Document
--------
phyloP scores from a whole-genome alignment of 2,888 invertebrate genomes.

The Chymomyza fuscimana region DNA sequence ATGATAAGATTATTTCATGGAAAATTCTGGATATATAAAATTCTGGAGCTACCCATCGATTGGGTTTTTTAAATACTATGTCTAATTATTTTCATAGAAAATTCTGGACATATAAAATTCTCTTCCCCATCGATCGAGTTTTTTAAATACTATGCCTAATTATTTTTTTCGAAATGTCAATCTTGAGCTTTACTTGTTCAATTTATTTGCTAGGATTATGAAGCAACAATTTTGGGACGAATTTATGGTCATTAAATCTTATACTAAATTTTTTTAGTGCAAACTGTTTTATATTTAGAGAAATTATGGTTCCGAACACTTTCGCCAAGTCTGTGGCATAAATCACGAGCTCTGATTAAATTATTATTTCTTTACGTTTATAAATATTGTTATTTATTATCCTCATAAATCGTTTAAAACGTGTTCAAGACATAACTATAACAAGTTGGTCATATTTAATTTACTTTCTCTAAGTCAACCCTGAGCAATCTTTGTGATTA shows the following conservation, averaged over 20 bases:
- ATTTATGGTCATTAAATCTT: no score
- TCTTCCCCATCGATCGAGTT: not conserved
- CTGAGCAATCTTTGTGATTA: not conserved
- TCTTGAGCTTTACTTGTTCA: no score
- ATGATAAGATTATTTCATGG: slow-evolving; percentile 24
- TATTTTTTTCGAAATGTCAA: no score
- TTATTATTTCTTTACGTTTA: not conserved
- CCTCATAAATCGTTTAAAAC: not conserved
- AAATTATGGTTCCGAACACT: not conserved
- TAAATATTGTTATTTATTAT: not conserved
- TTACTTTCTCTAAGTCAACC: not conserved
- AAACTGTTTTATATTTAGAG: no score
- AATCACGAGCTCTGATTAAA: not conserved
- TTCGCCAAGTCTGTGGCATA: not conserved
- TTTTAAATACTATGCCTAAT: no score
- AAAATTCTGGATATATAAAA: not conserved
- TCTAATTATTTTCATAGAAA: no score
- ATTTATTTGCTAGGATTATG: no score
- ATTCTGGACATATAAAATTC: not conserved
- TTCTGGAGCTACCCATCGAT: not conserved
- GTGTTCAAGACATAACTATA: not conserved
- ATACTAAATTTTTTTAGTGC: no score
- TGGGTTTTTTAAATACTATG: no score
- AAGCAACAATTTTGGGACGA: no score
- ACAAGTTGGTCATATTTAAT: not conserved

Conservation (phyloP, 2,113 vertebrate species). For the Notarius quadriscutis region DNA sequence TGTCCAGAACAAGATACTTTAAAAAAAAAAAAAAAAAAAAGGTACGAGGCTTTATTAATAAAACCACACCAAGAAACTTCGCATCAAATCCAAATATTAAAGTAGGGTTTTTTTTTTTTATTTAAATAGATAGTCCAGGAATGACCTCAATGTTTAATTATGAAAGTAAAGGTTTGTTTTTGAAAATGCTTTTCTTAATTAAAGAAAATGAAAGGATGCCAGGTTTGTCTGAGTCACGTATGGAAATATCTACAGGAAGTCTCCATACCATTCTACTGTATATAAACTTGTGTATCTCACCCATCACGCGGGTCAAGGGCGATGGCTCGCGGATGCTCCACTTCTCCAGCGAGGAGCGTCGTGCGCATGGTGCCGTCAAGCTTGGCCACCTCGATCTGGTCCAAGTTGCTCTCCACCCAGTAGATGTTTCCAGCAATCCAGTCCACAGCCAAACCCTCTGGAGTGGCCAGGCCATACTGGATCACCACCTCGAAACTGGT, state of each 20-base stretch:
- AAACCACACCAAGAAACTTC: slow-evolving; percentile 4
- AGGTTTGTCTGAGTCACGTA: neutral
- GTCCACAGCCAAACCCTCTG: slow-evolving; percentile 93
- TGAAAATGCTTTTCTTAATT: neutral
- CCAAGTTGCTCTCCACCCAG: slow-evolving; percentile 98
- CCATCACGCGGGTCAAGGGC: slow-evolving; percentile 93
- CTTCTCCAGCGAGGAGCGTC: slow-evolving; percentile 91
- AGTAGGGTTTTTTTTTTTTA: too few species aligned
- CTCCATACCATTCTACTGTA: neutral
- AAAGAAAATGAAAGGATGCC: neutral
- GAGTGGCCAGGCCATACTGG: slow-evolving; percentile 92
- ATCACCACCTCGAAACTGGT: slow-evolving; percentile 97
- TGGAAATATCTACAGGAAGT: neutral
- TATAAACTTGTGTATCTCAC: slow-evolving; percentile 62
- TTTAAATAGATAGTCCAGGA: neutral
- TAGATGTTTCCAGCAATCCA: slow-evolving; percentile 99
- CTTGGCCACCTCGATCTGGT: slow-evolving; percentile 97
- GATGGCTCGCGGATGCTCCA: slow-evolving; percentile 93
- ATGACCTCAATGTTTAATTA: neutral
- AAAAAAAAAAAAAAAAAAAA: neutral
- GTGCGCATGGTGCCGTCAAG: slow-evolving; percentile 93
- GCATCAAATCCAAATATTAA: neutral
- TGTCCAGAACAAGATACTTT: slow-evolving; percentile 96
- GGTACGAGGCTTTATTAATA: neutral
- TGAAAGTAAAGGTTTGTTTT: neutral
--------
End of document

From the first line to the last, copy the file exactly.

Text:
phyloP scores from a whole-genome alignment of 2,888 invertebrate genomes.

The Chymomyza fuscimana region DNA sequence ATGATAAGATTATTTCATGGAAAATTCTGGATATATAAAATTCTGGAGCTACCCATCGATTGGGTTTTTTAAATACTATGTCTAATTATTTTCATAGAAAATTCTGGACATATAAAATTCTCTTCCCCATCGATCGAGTTTTTTAAATACTATGCCTAATTATTTTTTTCGAAATGTCAATCTTGAGCTTTACTTGTTCAATTTATTTGCTAGGATTATGAAGCAACAATTTTGGGACGAATTTATGGTCATTAAATCTTATACTAAATTTTTTTAGTGCAAACTGTTTTATATTTAGAGAAATTATGGTTCCGAACACTTTCGCCAAGTCTGTGGCATAAATCACGAGCTCTGATTAAATTATTATTTCTTTACGTTTATAAATATTGTTATTTATTATCCTCATAAATCGTTTAAAACGTGTTCAAGACATAACTATAACAAGTTGGTCATATTTAATTTACTTTCTCTAAGTCAACCCTGAGCAATCTTTGTGATTA shows the following conservation, averaged over 20 bases:
- ATTTATGGTCATTAAATCTT: no score
- TCTTCCCCATCGATCGAGTT: not conserved
- CTGAGCAATCTTTGTGATTA: not conserved
- TCTTGAGCTTTACTTGTTCA: no score
- ATGATAAGATTATTTCATGG: slow-evolving; percentile 24
- TATTTTTTTCGAAATGTCAA: no score
- TTATTATTTCTTTACGTTTA: not conserved
- CCTCATAAATCGTTTAAAAC: not conserved
- AAATTATGGTTCCGAACACT: not conserved
- TAAATATTGTTATTTATTAT: not conserved
- TTACTTTCTCTAAGTCAACC: not conserved
- AAACTGTTTTATATTTAGAG: no score
- AATCACGAGCTCTGATTAAA: not conserved
- TTCGCCAAGTCTGTGGCATA: not conserved
- TTTTAAATACTATGCCTAAT: no score
- AAAATTCTGGATATATAAAA: not conserved
- TCTAATTATTTTCATAGAAA: no score
- ATTTATTTGCTAGGATTATG: no score
- ATTCTGGACATATAAAATTC: not conserved
- TTCTGGAGCTACCCATCGAT: not conserved
- GTGTTCAAGACATAACTATA: not conserved
- ATACTAAATTTTTTTAGTGC: no score
- TGGGTTTTTTAAATACTATG: no score
- AAGCAACAATTTTGGGACGA: no score
- ACAAGTTGGTCATATTTAAT: not conserved

Conservation (phyloP, 2,113 vertebrate species). For the Notarius quadriscutis region DNA sequence TGTCCAGAACAAGATACTTTAAAAAAAAAAAAAAAAAAAAGGTACGAGGCTTTATTAATAAAACCACACCAAGAAACTTCGCATCAAATCCAAATATTAAAGTAGGGTTTTTTTTTTTTATTTAAATAGATAGTCCAGGAATGACCTCAATGTTTAATTATGAAAGTAAAGGTTTGTTTTTGAAAATGCTTTTCTTAATTAAAGAAAATGAAAGGATGCCAGGTTTGTCTGAGTCACGTATGGAAATATCTACAGGAAGTCTCCATACCATTCTACTGTATATAAACTTGTGTATCTCACCCATCACGCGGGTCAAGGGCGATGGCTCGCGGATGCTCCACTTCTCCAGCGAGGAGCGTCGTGCGCATGGTGCCGTCAAGCTTGGCCACCTCGATCTGGTCCAAGTTGCTCTCCACCCAGTAGATGTTTCCAGCAATCCAGTCCACAGCCAAACCCTCTGGAGTGGCCAGGCCATACTGGATCACCACCTCGAAACTGGT, state of each 20-base stretch:
- AAACCACACCAAGAAACTTC: slow-evolving; percentile 4
- AGGTTTGTCTGAGTCACGTA: neutral
- GTCCACAGCCAAACCCTCTG: slow-evolving; percentile 93
- TGAAAATGCTTTTCTTAATT: neutral
- CCAAGTTGCTCTCCACCCAG: slow-evolving; percentile 98
- CCATCACGCGGGTCAAGGGC: slow-evolving; percentile 93
- CTTCTCCAGCGAGGAGCGTC: slow-evolving; percentile 91
- AGTAGGGTTTTTTTTTTTTA: too few species aligned
- CTCCATACCATTCTACTGTA: neutral
- AAAGAAAATGAAAGGATGCC: neutral
- GAGTGGCCAGGCCATACTGG: slow-evolving; percentile 92
- ATCACCACCTCGAAACTGGT: slow-evolving; percentile 97
- TGGAAATATCTACAGGAAGT: neutral
- TATAAACTTGTGTATCTCAC: slow-evolving; percentile 62
- TTTAAATAGATAGTCCAGGA: neutral
- TAGATGTTTCCAGCAATCCA: slow-evolving; percentile 99
- CTTGGCCACCTCGATCTGGT: slow-evolving; percentile 97
- GATGGCTCGCGGATGCTCCA: slow-evolving; percentile 93
- ATGACCTCAATGTTTAATTA: neutral
- AAAAAAAAAAAAAAAAAAAA: neutral
- GTGCGCATGGTGCCGTCAAG: slow-evolving; percentile 93
- GCATCAAATCCAAATATTAA: neutral
- TGTCCAGAACAAGATACTTT: slow-evolving; percentile 96
- GGTACGAGGCTTTATTAATA: neutral
- TGAAAGTAAAGGTTTGTTTT: neutral